It has taken this long-ago Supreme Court law clerk a good while to reach this point, but it seems to me it's about time to recognize that Bob Woodward and Scott Armstrong rendered a very real public service in "The Brethren" by detailing an unmistakable picture of the Supreme Court as a political rather than a legal institution.
Sure, there is a serious question whether the law clerks should have given interviews to Woodward and Armstrong on confidential matters; and in earlier times, when each justice had only one clerk, I doubt this could have happened. But now there are four clerks per justice (the chief justice has too many to count) and the father-son relationship has been transformed into something like ordinary office routine without the restraints on leaks that went with the earlier intimacy.
Actually, law-clerk disclosures were hardly unknown even in the pre-"Brethren" period. For example, in July 1972, when the court was considering Sen. George McGovern's challenge to the Democratic Credentials Committee's action in taking away a hundred or so of his California delegates, McGovern's lawyers were getting regular reports from the then law clerks on how the various justices were viewing their case.
Sure, too, Woodward and Armstrong most likely persuaded the law clerks to talk as a matter of "public service" or even "public duty," and now they are making a bundle for themselves. But since when has the popularity of a book been considered evidence that there is something wrong with it?
I know the book will, to some degree at least, lessen public confidence in the court as an institution in this already low-confidence-in-government period. But if mistakes in the book are limited and the broad picture it paints of the court as a political body is accurate (as I believe), isn't our democratic government stronger rather than weaker through greater public understanding of the true nature of the court? Truth-in-government would seem as fundamentally sound as truth-in-packaging or Truth-in-lending.
Precisely because the important issues that come before the court are broad matters of public morality and political statesmanship rather than narrow questions of law, it was inevitable that the justices and their law clerks would turn out as activists fighting for their own views on public questions, just as do their legislative counterparts. "The Brethren's" picture of members of the court and their aides engaged in no-holds-barred struggles to win the cases for their own ideologies could hardly have been otherwise, for the Supreme Court is less a legal institution than an additional political branch of government.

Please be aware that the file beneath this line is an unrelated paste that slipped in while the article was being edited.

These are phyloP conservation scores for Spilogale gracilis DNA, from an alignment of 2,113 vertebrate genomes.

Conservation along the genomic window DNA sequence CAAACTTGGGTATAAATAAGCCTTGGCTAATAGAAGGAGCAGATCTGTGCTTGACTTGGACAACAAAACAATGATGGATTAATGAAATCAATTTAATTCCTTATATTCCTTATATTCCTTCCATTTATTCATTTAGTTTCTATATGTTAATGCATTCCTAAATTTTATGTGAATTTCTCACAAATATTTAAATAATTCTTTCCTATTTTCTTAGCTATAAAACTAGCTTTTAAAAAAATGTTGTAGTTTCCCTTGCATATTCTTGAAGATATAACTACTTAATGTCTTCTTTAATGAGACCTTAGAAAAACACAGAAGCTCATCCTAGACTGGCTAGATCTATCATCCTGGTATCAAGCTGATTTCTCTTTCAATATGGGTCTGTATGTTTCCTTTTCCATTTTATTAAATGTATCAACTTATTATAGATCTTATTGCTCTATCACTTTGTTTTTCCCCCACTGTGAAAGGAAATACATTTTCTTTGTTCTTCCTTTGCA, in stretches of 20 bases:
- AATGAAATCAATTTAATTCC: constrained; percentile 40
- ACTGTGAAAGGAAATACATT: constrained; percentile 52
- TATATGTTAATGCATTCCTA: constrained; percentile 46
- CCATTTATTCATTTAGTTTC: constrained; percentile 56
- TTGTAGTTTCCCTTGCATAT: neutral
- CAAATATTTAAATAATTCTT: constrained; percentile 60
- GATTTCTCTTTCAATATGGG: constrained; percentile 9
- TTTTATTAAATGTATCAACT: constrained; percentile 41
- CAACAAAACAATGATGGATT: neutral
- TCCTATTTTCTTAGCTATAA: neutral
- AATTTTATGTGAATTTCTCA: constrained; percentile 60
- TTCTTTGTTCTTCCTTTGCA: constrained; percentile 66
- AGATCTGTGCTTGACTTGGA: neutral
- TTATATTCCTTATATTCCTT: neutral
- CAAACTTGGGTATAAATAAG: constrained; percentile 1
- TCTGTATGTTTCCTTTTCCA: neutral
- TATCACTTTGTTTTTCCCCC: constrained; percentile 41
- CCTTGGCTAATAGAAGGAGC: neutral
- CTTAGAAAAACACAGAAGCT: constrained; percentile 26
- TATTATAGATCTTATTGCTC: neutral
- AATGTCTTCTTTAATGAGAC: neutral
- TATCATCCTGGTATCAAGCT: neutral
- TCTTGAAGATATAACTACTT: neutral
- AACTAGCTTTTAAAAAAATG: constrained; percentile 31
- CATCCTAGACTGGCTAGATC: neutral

Take the various race issues that come before the court. What the court decides is whether segregation and discrimination constitute a violation of the "equal protection of the laws" guaranteed by the Constitution. Interpreting those five little words is hardly a question of law in the ordinary sense. It is a matter of the highest public policy based on history, custom and current public morality. That may explain why the court could decide the constitutionality of segregation one way in 1896 and the opposite way in 1954. Similarly, the issues of busing for racial integration and of preferences for blacks in jobs or entry to medical or law schools are hardly resolved by reference to those five little words, and the justices quite naturally apply their own ideologies.
Take the question whether laws against abortion are a denial of "liberty" without "due process of law." Here again, legal principles taught in law schools give way to each justice's ideology, and it is no wonder in so charged an area that the chief justice fought for his anti-abortion views with the full power of his high office before, for appearance's sake, changing over to the majority view.
Take the question whether capital punishment is "cruel and unusual punishment" in violation of the Constitution. Once more, legal principles yield to history, morality, statesmanship and heaven knows what else in resolving the issue of the constitutionality of the state's killing a person in punishment for crime.
The Supreme Court is part of our nation's political process, and the sooner this is accepted as inevitable the better. What Woodward and Armstrong have done is to lay to rest, once and for all, the myth that the court decides the great question before it on "neutral principles" of law rather than on their own views of policy. Justices, right as well as left, are activists; each new justice brings his own ideology to the bench and contends for it with the same fervor with which he contended for that ideology before he reached the court.
Since the court is so clearly a political institution, with the nine justices and their assistants struggling for their ideologies, why not treat the court as the political institution it is? Instead of presidents' springing appointments on the public whenever a justice dies or retires, I propose that each presidential candidate set forth a list of a half-dozen or so names of the men and women he intends to appoint if and when vacancies occur. This will give the voters some participation in the appointment process to these lifetime positions, for the voters will be able to consider the proposed lists of possible Supreme Court nominations along with other factors in determining whom they should support. It would give the press and public ample time to scrutinize proposed Supreme Court appointments and likely avoid the type of snap judgment that a president makes in appointing a McReynolds (Wilson's attorney general, whom Wilson didn't want around) or a Carswell (who almost made it to the court with American Bar Association support).
The best safeguard for a political body is to make sure it gets the best possible people chosen by as close to a democratic procedure as the Constitution permits.